The inclusion of new criteria marked a transition to road planning with a wider perspective. It also marked a transition from planning for road links to planning for road networks. So, the question arises as to how such planning can be realized. For this purpose, Jaarsma [13] suggests a planning system for a network of rural LTRs in three stages. This system is based on existing or planned traffic flows.

To obtain a safe and efficient traffic system, first a functional classification of the network should be made. The assignment of functions to the regional road links should be based on an inventory of the present situation (function, traffic volumes and speeds, traffic accidents, acceptable road capacity, geometric features), regional transportation plans, possible changes in land uses, and traffic volumes. A proper distinction between minor roads with mainly a residential access function and minor roads with mainly a traffic flow function should result from this functional classification. For example, five classes of LTRs are distinguished for a densely populated country such as the Netherlands. The main difference in road design is the pavement width, for which 3, 3.5, 4.5, 5.5, and 6 m as standards are advised (Fig. 3.5).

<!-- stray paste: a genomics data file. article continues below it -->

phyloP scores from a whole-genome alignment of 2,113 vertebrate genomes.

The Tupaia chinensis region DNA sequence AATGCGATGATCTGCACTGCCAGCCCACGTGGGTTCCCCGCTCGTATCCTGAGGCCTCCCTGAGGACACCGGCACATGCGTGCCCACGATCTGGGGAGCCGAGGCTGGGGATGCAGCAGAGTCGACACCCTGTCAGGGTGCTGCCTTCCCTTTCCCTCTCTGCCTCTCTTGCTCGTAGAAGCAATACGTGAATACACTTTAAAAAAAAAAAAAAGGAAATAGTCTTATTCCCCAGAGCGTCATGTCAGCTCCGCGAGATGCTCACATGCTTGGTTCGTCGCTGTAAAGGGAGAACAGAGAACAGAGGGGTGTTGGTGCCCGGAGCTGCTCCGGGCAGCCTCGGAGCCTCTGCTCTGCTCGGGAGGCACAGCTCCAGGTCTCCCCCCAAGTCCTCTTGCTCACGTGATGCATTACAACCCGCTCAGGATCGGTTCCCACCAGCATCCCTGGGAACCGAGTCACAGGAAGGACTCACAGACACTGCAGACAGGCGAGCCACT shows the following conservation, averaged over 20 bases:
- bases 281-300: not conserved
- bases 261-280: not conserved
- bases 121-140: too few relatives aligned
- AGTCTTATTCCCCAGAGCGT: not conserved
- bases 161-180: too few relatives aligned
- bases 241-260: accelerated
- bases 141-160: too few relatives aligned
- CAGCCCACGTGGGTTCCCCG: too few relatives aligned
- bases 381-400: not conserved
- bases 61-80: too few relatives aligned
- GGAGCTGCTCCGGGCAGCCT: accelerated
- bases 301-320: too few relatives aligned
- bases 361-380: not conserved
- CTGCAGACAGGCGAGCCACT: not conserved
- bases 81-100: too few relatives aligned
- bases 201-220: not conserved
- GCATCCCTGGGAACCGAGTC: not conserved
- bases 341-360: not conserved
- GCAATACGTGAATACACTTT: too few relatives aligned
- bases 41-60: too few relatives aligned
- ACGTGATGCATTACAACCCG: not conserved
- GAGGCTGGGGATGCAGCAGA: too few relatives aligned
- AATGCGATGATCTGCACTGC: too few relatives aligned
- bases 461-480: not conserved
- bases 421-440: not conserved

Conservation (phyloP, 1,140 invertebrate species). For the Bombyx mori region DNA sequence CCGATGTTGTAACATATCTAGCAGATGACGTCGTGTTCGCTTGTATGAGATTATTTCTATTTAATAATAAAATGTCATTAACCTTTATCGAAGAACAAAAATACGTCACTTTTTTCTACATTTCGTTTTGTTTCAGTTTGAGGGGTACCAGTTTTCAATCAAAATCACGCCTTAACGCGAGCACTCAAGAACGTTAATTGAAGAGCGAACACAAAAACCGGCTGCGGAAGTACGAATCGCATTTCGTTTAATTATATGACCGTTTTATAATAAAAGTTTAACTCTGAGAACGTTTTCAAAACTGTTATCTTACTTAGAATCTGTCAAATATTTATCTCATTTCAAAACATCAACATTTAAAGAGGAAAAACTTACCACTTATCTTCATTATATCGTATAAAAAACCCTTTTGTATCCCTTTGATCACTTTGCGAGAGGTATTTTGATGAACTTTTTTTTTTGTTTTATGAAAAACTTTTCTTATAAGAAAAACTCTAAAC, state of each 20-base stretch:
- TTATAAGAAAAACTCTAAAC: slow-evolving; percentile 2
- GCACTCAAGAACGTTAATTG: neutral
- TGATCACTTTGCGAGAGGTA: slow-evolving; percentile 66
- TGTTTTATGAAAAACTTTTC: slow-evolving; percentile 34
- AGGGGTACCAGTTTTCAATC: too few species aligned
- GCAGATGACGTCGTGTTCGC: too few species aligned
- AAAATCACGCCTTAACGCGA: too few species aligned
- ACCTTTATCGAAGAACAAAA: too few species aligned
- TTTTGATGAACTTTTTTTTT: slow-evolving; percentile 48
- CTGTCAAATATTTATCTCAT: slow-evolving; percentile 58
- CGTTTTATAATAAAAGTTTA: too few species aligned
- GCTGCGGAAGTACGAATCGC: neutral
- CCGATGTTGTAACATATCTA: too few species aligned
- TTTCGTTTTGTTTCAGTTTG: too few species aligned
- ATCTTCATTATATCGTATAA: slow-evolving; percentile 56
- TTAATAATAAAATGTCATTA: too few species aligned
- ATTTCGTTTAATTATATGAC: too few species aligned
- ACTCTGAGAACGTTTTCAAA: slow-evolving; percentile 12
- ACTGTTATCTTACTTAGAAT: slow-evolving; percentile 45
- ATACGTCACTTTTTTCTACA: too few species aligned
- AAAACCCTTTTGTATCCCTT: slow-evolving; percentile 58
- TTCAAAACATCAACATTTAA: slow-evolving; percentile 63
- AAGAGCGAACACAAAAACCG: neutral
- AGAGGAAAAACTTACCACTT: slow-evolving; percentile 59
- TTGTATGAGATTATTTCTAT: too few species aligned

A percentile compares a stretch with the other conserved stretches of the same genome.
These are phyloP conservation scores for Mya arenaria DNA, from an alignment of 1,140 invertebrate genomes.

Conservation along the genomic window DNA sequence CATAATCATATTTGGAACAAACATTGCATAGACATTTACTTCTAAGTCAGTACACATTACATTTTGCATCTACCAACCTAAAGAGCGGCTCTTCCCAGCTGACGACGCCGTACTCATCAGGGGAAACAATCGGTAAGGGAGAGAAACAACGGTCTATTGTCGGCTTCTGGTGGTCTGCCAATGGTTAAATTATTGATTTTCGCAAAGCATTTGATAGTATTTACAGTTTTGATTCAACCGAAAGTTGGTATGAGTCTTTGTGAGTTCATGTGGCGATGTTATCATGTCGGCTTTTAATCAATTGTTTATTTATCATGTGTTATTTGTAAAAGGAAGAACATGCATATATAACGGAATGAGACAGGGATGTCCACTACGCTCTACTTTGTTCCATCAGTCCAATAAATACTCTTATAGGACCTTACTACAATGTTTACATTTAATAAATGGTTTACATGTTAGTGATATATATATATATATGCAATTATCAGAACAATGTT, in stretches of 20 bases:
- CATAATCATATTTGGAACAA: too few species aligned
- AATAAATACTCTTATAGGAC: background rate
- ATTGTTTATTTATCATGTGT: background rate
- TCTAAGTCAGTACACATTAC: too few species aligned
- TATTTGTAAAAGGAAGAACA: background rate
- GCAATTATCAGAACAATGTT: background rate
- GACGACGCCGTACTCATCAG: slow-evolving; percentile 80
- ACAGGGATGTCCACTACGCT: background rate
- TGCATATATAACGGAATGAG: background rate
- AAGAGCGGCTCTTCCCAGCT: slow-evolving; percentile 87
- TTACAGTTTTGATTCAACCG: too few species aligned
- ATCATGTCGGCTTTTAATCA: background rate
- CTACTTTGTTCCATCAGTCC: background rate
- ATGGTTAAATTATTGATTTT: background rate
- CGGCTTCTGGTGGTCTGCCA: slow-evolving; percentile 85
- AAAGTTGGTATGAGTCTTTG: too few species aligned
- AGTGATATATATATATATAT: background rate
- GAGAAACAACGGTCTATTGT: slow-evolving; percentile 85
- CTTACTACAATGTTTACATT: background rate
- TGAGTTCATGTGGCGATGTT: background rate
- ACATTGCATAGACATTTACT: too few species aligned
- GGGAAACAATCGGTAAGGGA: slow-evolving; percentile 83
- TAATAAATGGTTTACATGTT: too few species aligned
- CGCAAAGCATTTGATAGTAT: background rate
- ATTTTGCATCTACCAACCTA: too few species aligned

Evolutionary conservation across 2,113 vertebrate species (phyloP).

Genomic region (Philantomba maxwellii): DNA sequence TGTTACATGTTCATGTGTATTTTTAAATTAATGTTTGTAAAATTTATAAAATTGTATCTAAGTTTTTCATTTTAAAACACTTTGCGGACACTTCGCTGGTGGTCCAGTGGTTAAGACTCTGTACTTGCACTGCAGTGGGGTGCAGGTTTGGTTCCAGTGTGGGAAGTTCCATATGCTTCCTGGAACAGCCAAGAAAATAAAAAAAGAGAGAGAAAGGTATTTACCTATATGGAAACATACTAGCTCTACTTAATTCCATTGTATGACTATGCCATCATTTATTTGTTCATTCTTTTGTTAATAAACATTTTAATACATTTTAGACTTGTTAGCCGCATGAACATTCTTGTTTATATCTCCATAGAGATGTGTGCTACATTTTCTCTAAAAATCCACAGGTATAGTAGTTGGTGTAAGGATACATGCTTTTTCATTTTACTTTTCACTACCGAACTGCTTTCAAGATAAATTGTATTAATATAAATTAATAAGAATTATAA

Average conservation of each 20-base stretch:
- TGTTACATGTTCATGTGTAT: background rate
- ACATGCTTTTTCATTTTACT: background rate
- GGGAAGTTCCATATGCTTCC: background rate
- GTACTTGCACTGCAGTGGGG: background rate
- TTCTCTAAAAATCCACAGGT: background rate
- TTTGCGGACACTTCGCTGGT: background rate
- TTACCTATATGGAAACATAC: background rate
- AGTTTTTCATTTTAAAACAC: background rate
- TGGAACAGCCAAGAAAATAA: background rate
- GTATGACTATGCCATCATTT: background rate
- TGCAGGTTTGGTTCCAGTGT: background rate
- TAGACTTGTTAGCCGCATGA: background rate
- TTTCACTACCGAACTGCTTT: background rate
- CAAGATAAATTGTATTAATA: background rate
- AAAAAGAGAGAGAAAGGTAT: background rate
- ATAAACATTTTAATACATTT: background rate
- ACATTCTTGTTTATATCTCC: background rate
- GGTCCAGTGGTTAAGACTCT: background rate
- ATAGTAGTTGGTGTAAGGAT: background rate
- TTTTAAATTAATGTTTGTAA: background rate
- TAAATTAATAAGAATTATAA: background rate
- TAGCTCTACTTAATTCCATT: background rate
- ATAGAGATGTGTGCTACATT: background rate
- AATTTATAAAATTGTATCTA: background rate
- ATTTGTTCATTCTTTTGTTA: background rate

The next step in the planning is a mutual harmony among desired function, technical layout, and traffic characteristics, for every road link in the regional network in question. This is schematized in Fig. 3.2. In this second step, the actual technical layout of each road link in the network is compared with its desired layout, concluded from the road function assigned in the first step. Discrepancies, if any, should be removed by introducing the desired technical layout [3]. This may result in a downgrading of some roads.